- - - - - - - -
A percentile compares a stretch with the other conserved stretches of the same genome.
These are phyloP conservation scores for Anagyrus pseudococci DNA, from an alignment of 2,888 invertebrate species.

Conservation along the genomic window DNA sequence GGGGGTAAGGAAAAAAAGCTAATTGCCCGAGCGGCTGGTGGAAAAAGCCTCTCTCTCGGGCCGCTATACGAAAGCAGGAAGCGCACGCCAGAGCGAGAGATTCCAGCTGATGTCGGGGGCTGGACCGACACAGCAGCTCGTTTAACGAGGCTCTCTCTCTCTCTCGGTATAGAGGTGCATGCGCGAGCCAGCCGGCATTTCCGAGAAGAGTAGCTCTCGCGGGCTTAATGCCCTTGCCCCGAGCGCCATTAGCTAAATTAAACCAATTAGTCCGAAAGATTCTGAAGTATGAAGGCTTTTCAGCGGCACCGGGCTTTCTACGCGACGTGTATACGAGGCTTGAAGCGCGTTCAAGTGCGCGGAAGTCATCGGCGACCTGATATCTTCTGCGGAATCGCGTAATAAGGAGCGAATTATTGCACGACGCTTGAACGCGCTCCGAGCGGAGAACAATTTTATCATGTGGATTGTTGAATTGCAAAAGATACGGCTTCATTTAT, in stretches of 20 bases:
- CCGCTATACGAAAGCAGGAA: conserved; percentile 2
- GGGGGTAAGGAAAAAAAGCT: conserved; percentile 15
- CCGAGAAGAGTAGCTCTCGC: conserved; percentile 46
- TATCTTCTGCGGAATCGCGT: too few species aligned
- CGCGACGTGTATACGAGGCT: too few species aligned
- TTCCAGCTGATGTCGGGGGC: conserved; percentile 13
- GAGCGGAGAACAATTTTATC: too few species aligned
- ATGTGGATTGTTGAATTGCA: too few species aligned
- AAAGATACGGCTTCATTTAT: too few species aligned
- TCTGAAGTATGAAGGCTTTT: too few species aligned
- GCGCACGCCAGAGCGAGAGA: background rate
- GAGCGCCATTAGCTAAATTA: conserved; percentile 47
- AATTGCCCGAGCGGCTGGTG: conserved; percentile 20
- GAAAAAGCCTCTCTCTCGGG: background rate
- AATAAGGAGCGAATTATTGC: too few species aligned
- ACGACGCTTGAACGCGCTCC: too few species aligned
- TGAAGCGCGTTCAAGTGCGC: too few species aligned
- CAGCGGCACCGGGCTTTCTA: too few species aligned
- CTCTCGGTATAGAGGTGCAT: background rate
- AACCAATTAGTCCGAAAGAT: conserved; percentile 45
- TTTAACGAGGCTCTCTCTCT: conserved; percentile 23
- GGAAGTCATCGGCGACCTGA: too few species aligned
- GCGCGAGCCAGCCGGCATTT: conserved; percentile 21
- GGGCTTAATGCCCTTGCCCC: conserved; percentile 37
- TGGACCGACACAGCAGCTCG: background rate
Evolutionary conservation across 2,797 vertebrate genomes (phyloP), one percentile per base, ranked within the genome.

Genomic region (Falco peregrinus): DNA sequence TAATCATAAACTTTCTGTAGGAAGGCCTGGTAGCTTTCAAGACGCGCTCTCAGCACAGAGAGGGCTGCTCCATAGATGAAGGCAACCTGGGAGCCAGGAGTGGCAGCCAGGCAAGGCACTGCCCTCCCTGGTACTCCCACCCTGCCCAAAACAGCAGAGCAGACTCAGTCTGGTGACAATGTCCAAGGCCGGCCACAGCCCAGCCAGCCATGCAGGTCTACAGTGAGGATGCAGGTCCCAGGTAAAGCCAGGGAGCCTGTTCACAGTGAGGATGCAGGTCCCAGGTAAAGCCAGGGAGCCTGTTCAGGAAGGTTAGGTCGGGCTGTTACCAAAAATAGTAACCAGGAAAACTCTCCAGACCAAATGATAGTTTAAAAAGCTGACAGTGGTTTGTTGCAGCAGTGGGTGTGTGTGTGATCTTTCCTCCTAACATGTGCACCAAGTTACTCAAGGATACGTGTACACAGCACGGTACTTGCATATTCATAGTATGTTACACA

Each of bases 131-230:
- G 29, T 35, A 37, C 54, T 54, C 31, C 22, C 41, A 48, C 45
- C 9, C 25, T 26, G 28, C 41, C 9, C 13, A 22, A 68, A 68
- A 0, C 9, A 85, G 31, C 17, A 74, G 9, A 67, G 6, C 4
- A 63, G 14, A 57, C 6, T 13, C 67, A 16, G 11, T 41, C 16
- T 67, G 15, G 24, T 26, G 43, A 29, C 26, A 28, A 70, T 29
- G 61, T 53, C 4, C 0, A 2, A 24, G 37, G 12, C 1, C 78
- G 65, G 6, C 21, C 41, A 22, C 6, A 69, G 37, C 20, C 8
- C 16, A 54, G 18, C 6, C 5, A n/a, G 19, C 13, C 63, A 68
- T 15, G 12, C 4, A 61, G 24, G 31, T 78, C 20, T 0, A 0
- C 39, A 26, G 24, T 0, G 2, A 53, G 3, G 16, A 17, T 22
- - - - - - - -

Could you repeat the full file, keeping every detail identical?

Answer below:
A percentile compares a stretch with the other conserved stretches of the same genome.
These are phyloP conservation scores for Anagyrus pseudococci DNA, from an alignment of 2,888 invertebrate species.

Conservation along the genomic window DNA sequence GGGGGTAAGGAAAAAAAGCTAATTGCCCGAGCGGCTGGTGGAAAAAGCCTCTCTCTCGGGCCGCTATACGAAAGCAGGAAGCGCACGCCAGAGCGAGAGATTCCAGCTGATGTCGGGGGCTGGACCGACACAGCAGCTCGTTTAACGAGGCTCTCTCTCTCTCTCGGTATAGAGGTGCATGCGCGAGCCAGCCGGCATTTCCGAGAAGAGTAGCTCTCGCGGGCTTAATGCCCTTGCCCCGAGCGCCATTAGCTAAATTAAACCAATTAGTCCGAAAGATTCTGAAGTATGAAGGCTTTTCAGCGGCACCGGGCTTTCTACGCGACGTGTATACGAGGCTTGAAGCGCGTTCAAGTGCGCGGAAGTCATCGGCGACCTGATATCTTCTGCGGAATCGCGTAATAAGGAGCGAATTATTGCACGACGCTTGAACGCGCTCCGAGCGGAGAACAATTTTATCATGTGGATTGTTGAATTGCAAAAGATACGGCTTCATTTAT, in stretches of 20 bases:
- CCGCTATACGAAAGCAGGAA: conserved; percentile 2
- GGGGGTAAGGAAAAAAAGCT: conserved; percentile 15
- CCGAGAAGAGTAGCTCTCGC: conserved; percentile 46
- TATCTTCTGCGGAATCGCGT: too few species aligned
- CGCGACGTGTATACGAGGCT: too few species aligned
- TTCCAGCTGATGTCGGGGGC: conserved; percentile 13
- GAGCGGAGAACAATTTTATC: too few species aligned
- ATGTGGATTGTTGAATTGCA: too few species aligned
- AAAGATACGGCTTCATTTAT: too few species aligned
- TCTGAAGTATGAAGGCTTTT: too few species aligned
- GCGCACGCCAGAGCGAGAGA: background rate
- GAGCGCCATTAGCTAAATTA: conserved; percentile 47
- AATTGCCCGAGCGGCTGGTG: conserved; percentile 20
- GAAAAAGCCTCTCTCTCGGG: background rate
- AATAAGGAGCGAATTATTGC: too few species aligned
- ACGACGCTTGAACGCGCTCC: too few species aligned
- TGAAGCGCGTTCAAGTGCGC: too few species aligned
- CAGCGGCACCGGGCTTTCTA: too few species aligned
- CTCTCGGTATAGAGGTGCAT: background rate
- AACCAATTAGTCCGAAAGAT: conserved; percentile 45
- TTTAACGAGGCTCTCTCTCT: conserved; percentile 23
- GGAAGTCATCGGCGACCTGA: too few species aligned
- GCGCGAGCCAGCCGGCATTT: conserved; percentile 21
- GGGCTTAATGCCCTTGCCCC: conserved; percentile 37
- TGGACCGACACAGCAGCTCG: background rate
Evolutionary conservation across 2,797 vertebrate genomes (phyloP), one percentile per base, ranked within the genome.

Genomic region (Falco peregrinus): DNA sequence TAATCATAAACTTTCTGTAGGAAGGCCTGGTAGCTTTCAAGACGCGCTCTCAGCACAGAGAGGGCTGCTCCATAGATGAAGGCAACCTGGGAGCCAGGAGTGGCAGCCAGGCAAGGCACTGCCCTCCCTGGTACTCCCACCCTGCCCAAAACAGCAGAGCAGACTCAGTCTGGTGACAATGTCCAAGGCCGGCCACAGCCCAGCCAGCCATGCAGGTCTACAGTGAGGATGCAGGTCCCAGGTAAAGCCAGGGAGCCTGTTCACAGTGAGGATGCAGGTCCCAGGTAAAGCCAGGGAGCCTGTTCAGGAAGGTTAGGTCGGGCTGTTACCAAAAATAGTAACCAGGAAAACTCTCCAGACCAAATGATAGTTTAAAAAGCTGACAGTGGTTTGTTGCAGCAGTGGGTGTGTGTGTGATCTTTCCTCCTAACATGTGCACCAAGTTACTCAAGGATACGTGTACACAGCACGGTACTTGCATATTCATAGTATGTTACACA

Each of bases 131-230:
- G 29, T 35, A 37, C 54, T 54, C 31, C 22, C 41, A 48, C 45
- C 9, C 25, T 26, G 28, C 41, C 9, C 13, A 22, A 68, A 68
- A 0, C 9, A 85, G 31, C 17, A 74, G 9, A 67, G 6, C 4
- A 63, G 14, A 57, C 6, T 13, C 67, A 16, G 11, T 41, C 16
- T 67, G 15, G 24, T 26, G 43, A 29, C 26, A 28, A 70, T 29
- G 61, T 53, C 4, C 0, A 2, A 24, G 37, G 12, C 1, C 78
- G 65, G 6, C 21, C 41, A 22, C 6, A 69, G 37, C 20, C 8
- C 16, A 54, G 18, C 6, C 5, A n/a, G 19, C 13, C 63, A 68
- T 15, G 12, C 4, A 61, G 24, G 31, T 78, C 20, T 0, A 0
- C 39, A 26, G 24, T 0, G 2, A 53, G 3, G 16, A 17, T 22